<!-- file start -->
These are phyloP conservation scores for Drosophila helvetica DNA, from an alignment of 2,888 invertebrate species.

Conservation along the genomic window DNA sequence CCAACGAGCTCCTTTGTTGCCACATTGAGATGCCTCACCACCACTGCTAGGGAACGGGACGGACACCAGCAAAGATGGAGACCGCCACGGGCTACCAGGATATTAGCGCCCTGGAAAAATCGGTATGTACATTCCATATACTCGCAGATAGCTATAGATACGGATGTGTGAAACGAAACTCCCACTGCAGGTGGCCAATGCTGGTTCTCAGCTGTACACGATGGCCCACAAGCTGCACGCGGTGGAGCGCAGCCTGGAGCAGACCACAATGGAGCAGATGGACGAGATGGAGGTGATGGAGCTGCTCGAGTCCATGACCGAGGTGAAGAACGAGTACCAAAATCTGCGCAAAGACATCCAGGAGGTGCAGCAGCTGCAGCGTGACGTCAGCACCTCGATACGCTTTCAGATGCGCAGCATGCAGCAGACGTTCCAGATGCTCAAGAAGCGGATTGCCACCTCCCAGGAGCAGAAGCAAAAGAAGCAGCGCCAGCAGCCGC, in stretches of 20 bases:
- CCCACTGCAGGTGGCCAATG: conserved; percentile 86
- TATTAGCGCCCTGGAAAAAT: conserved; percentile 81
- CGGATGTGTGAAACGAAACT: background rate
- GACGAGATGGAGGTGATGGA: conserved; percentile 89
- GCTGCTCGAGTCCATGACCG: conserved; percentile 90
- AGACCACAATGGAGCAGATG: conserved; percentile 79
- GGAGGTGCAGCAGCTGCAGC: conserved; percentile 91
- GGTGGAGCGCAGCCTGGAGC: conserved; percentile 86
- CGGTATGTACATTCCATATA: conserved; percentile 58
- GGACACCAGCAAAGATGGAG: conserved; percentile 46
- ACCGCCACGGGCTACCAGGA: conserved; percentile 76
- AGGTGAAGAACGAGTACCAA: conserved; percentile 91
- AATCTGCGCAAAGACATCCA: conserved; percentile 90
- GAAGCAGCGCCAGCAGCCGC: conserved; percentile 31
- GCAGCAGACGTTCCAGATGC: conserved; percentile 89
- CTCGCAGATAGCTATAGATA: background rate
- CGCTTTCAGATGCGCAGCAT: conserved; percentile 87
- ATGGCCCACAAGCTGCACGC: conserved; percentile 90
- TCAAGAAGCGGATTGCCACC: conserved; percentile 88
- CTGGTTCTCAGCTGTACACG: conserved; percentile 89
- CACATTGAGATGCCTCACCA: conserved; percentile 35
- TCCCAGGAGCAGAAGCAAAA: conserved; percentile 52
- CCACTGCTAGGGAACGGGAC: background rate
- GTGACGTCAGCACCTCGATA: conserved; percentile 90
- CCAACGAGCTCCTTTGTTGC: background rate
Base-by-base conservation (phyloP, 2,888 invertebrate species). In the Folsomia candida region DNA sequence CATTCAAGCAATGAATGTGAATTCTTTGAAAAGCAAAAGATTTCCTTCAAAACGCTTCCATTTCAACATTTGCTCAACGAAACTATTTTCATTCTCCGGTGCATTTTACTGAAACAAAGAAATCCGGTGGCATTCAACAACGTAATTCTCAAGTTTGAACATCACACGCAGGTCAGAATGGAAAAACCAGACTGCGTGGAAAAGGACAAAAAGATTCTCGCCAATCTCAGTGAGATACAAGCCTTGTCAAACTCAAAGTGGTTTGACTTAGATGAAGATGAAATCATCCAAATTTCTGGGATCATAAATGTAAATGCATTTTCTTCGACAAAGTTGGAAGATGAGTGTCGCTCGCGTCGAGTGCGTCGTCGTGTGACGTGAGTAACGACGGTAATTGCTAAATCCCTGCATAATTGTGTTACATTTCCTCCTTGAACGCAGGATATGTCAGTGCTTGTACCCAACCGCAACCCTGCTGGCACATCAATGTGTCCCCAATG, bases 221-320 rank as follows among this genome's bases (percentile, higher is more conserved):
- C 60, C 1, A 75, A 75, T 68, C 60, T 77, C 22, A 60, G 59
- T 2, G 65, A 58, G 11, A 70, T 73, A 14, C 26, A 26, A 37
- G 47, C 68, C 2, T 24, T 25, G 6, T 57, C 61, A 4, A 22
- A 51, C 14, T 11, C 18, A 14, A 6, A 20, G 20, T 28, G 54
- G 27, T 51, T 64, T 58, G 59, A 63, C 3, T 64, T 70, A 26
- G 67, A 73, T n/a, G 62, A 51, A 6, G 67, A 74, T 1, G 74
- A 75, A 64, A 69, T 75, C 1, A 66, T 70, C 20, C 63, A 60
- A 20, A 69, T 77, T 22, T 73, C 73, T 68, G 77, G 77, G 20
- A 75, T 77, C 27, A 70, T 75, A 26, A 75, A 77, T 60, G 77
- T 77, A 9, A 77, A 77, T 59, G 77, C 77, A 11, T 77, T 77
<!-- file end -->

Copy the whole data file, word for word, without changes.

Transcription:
These are phyloP conservation scores for Drosophila helvetica DNA, from an alignment of 2,888 invertebrate species.

Conservation along the genomic window DNA sequence CCAACGAGCTCCTTTGTTGCCACATTGAGATGCCTCACCACCACTGCTAGGGAACGGGACGGACACCAGCAAAGATGGAGACCGCCACGGGCTACCAGGATATTAGCGCCCTGGAAAAATCGGTATGTACATTCCATATACTCGCAGATAGCTATAGATACGGATGTGTGAAACGAAACTCCCACTGCAGGTGGCCAATGCTGGTTCTCAGCTGTACACGATGGCCCACAAGCTGCACGCGGTGGAGCGCAGCCTGGAGCAGACCACAATGGAGCAGATGGACGAGATGGAGGTGATGGAGCTGCTCGAGTCCATGACCGAGGTGAAGAACGAGTACCAAAATCTGCGCAAAGACATCCAGGAGGTGCAGCAGCTGCAGCGTGACGTCAGCACCTCGATACGCTTTCAGATGCGCAGCATGCAGCAGACGTTCCAGATGCTCAAGAAGCGGATTGCCACCTCCCAGGAGCAGAAGCAAAAGAAGCAGCGCCAGCAGCCGC, in stretches of 20 bases:
- CCCACTGCAGGTGGCCAATG: conserved; percentile 86
- TATTAGCGCCCTGGAAAAAT: conserved; percentile 81
- CGGATGTGTGAAACGAAACT: background rate
- GACGAGATGGAGGTGATGGA: conserved; percentile 89
- GCTGCTCGAGTCCATGACCG: conserved; percentile 90
- AGACCACAATGGAGCAGATG: conserved; percentile 79
- GGAGGTGCAGCAGCTGCAGC: conserved; percentile 91
- GGTGGAGCGCAGCCTGGAGC: conserved; percentile 86
- CGGTATGTACATTCCATATA: conserved; percentile 58
- GGACACCAGCAAAGATGGAG: conserved; percentile 46
- ACCGCCACGGGCTACCAGGA: conserved; percentile 76
- AGGTGAAGAACGAGTACCAA: conserved; percentile 91
- AATCTGCGCAAAGACATCCA: conserved; percentile 90
- GAAGCAGCGCCAGCAGCCGC: conserved; percentile 31
- GCAGCAGACGTTCCAGATGC: conserved; percentile 89
- CTCGCAGATAGCTATAGATA: background rate
- CGCTTTCAGATGCGCAGCAT: conserved; percentile 87
- ATGGCCCACAAGCTGCACGC: conserved; percentile 90
- TCAAGAAGCGGATTGCCACC: conserved; percentile 88
- CTGGTTCTCAGCTGTACACG: conserved; percentile 89
- CACATTGAGATGCCTCACCA: conserved; percentile 35
- TCCCAGGAGCAGAAGCAAAA: conserved; percentile 52
- CCACTGCTAGGGAACGGGAC: background rate
- GTGACGTCAGCACCTCGATA: conserved; percentile 90
- CCAACGAGCTCCTTTGTTGC: background rate
Base-by-base conservation (phyloP, 2,888 invertebrate species). In the Folsomia candida region DNA sequence CATTCAAGCAATGAATGTGAATTCTTTGAAAAGCAAAAGATTTCCTTCAAAACGCTTCCATTTCAACATTTGCTCAACGAAACTATTTTCATTCTCCGGTGCATTTTACTGAAACAAAGAAATCCGGTGGCATTCAACAACGTAATTCTCAAGTTTGAACATCACACGCAGGTCAGAATGGAAAAACCAGACTGCGTGGAAAAGGACAAAAAGATTCTCGCCAATCTCAGTGAGATACAAGCCTTGTCAAACTCAAAGTGGTTTGACTTAGATGAAGATGAAATCATCCAAATTTCTGGGATCATAAATGTAAATGCATTTTCTTCGACAAAGTTGGAAGATGAGTGTCGCTCGCGTCGAGTGCGTCGTCGTGTGACGTGAGTAACGACGGTAATTGCTAAATCCCTGCATAATTGTGTTACATTTCCTCCTTGAACGCAGGATATGTCAGTGCTTGTACCCAACCGCAACCCTGCTGGCACATCAATGTGTCCCCAATG, bases 221-320 rank as follows among this genome's bases (percentile, higher is more conserved):
- C 60, C 1, A 75, A 75, T 68, C 60, T 77, C 22, A 60, G 59
- T 2, G 65, A 58, G 11, A 70, T 73, A 14, C 26, A 26, A 37
- G 47, C 68, C 2, T 24, T 25, G 6, T 57, C 61, A 4, A 22
- A 51, C 14, T 11, C 18, A 14, A 6, A 20, G 20, T 28, G 54
- G 27, T 51, T 64, T 58, G 59, A 63, C 3, T 64, T 70, A 26
- G 67, A 73, T n/a, G 62, A 51, A 6, G 67, A 74, T 1, G 74
- A 75, A 64, A 69, T 75, C 1, A 66, T 70, C 20, C 63, A 60
- A 20, A 69, T 77, T 22, T 73, C 73, T 68, G 77, G 77, G 20
- A 75, T 77, C 27, A 70, T 75, A 26, A 75, A 77, T 60, G 77
- T 77, A 9, A 77, A 77, T 59, G 77, C 77, A 11, T 77, T 77